Coming back to the cooperative model, Bob and I have been reading the back issues of the Inverness Oran (The Voice in Scots Gaelic). This weekly publication knits the community together. You won’t find a rehash of global news, but you learn about how the community is coping with global, national, and local events and how they are supporting and helping each other. In other words, far more good news than the average newspaper.
One of Chéticamp’s leading lights died recently and as I read about his life, I was touched to the point that I was grieving that I never met Raymond Doucet or talked with him. I could have learned so much from this remarkable man about how to hold a community together and make it grow and thrive. Chéticamp Co-op manager Doucet is remembered as “someone who dedicated his life to the economic and social development of his community.” (The Inverness Oran, 15 July 2020). To fully understand what he accomplished in a life’s work, you have to look at geography. The town is the largest settlement on the northwest coast of Cape Breton. North are only the Cape Breton Highlands.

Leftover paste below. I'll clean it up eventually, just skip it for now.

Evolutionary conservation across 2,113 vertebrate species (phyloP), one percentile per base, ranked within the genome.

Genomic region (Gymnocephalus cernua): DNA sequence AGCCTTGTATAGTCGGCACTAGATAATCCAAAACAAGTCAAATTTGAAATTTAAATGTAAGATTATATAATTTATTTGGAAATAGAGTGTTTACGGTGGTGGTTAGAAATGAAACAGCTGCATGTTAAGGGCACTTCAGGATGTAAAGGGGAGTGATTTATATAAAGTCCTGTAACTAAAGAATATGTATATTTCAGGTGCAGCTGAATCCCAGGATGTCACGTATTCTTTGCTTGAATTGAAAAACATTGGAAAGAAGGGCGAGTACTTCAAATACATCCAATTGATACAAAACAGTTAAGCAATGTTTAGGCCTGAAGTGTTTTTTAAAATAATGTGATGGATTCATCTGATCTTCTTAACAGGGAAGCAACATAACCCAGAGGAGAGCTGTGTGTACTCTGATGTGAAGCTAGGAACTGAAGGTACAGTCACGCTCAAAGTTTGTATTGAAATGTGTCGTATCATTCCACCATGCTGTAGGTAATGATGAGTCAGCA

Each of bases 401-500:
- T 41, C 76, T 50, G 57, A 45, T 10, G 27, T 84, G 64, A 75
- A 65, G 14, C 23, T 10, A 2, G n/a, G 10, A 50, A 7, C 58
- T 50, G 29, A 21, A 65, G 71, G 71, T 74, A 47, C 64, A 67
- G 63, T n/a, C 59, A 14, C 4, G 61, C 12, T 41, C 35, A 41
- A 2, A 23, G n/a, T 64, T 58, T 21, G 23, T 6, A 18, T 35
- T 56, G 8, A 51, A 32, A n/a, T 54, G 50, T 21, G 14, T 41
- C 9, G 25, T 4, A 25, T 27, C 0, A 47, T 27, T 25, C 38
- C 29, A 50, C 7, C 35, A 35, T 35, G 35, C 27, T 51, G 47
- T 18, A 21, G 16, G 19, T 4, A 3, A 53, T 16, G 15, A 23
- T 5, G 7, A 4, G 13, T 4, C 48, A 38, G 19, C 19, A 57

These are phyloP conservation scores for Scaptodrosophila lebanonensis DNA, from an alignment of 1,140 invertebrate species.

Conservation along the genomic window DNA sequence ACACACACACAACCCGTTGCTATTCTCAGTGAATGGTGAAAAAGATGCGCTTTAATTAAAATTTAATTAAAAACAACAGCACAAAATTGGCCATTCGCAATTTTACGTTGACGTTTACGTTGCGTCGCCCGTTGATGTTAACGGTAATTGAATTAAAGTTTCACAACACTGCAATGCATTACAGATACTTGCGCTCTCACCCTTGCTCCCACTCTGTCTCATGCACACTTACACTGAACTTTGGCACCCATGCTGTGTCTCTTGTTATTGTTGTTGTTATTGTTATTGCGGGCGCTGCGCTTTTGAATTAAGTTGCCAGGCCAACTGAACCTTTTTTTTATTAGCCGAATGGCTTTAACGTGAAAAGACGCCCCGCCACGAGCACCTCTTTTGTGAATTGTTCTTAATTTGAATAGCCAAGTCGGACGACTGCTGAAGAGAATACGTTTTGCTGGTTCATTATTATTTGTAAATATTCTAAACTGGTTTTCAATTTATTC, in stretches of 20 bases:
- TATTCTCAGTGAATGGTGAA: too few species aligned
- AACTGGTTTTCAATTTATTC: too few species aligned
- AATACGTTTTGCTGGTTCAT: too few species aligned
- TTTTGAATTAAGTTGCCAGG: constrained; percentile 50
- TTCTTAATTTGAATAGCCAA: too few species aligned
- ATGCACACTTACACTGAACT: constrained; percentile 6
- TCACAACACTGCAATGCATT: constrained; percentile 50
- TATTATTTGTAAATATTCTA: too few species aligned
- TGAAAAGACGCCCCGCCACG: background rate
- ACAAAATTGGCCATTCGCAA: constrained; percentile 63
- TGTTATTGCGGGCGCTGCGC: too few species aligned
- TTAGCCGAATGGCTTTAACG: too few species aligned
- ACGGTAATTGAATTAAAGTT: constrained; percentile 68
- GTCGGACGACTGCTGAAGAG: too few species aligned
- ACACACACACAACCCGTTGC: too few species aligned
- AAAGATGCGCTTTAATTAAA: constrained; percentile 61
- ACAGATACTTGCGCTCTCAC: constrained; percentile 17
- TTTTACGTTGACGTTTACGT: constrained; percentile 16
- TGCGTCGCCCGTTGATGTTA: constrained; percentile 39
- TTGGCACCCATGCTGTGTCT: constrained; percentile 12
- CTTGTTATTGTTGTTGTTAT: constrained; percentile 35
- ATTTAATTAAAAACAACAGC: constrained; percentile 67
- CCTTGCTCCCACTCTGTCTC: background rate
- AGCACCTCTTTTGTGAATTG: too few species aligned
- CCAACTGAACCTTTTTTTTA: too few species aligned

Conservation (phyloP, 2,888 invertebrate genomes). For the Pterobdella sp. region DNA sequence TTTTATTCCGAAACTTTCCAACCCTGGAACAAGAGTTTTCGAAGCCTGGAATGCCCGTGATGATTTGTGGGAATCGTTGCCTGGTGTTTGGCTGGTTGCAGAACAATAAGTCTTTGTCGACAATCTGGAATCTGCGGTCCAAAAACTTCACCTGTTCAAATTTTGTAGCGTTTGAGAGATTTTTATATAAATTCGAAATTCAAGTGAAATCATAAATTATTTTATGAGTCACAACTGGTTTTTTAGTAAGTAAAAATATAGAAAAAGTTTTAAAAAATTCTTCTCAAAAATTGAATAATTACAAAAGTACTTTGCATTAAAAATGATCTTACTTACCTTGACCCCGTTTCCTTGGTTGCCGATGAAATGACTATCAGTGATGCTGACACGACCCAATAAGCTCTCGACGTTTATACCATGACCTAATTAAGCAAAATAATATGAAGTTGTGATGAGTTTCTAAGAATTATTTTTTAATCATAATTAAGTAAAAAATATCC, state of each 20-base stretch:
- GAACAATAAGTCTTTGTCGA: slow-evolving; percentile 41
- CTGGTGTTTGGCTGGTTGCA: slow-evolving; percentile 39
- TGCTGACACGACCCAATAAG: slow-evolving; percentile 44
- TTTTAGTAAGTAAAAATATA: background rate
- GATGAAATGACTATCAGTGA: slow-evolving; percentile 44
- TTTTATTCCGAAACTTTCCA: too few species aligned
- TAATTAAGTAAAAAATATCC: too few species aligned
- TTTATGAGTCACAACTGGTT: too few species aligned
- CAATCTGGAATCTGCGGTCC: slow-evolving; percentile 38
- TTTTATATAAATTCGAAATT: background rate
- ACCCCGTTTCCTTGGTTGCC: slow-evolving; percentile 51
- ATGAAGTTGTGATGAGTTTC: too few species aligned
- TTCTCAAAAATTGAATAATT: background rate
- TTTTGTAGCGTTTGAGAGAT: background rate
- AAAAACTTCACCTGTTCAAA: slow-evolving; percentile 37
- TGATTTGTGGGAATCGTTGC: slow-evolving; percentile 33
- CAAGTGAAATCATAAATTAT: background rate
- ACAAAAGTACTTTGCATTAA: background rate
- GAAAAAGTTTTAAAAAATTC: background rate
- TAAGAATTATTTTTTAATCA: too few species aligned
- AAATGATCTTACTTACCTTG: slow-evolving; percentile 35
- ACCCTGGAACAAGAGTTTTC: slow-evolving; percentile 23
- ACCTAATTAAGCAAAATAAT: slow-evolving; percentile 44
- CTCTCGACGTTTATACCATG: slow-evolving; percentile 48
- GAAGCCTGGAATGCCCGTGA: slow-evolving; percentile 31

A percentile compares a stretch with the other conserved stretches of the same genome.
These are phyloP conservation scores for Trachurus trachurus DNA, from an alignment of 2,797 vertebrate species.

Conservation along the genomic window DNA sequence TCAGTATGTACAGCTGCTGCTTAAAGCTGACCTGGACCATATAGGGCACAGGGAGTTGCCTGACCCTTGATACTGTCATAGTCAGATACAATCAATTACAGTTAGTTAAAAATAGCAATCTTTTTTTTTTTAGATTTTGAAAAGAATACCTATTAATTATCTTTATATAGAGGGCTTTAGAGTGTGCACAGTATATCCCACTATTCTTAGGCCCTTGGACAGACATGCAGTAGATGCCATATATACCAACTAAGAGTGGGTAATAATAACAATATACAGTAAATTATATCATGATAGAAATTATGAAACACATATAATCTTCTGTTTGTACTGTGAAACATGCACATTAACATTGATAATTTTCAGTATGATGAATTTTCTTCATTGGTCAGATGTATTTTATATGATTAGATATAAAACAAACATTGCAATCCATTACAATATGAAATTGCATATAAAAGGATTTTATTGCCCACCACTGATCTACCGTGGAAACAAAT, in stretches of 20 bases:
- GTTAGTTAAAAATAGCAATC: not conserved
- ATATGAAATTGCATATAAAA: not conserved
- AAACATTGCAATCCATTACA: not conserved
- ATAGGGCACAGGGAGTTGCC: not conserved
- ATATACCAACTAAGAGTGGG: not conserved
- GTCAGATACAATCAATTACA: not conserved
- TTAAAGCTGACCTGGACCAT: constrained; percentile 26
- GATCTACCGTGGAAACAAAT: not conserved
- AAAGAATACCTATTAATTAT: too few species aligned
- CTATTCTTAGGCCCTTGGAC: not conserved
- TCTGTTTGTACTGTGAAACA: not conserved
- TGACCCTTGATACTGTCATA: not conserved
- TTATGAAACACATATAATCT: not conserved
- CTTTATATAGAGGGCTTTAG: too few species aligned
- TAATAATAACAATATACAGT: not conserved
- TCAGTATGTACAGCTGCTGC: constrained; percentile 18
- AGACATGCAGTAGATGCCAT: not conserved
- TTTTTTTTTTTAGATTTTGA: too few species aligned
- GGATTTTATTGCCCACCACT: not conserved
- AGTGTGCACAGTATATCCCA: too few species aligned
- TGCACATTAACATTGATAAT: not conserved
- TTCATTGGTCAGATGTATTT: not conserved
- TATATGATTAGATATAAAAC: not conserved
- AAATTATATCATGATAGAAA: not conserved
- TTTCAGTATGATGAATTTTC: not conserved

In summer there are tourists (not so many this year) but in winter, this is a rough place to live, right on the Baie de St. Laurent. No regular icebergs like Newfoundland, but then that’s only a ferry ride away and the winter pack ice here still keeps boats in the harbour. North of Chéticamp, there’s only wilderness inland and small fishing settlements along the coast. The Cape Breton Highlands can get up to 20 feet of snow and the ONE main road, the Cabot Trail, can close quickly. Now picture driving the school bus twice a day from the top of the island to five miles south of Chéticamp in Terre Noire where the consolidated school is. The district finally got wireless communications for the bus drivers a few years ago after one of them got stranded in a storm with a bus full of kids. The last actual town going north into the Highlands, Chéticamp is 45 miles and an hour’s careful drive south to Inverness on rough roads and sometimes the winds get so strong they have a name for them: Suetes or “southwest winds.” One almost toppled my substantial body right over on Christmas my first year here.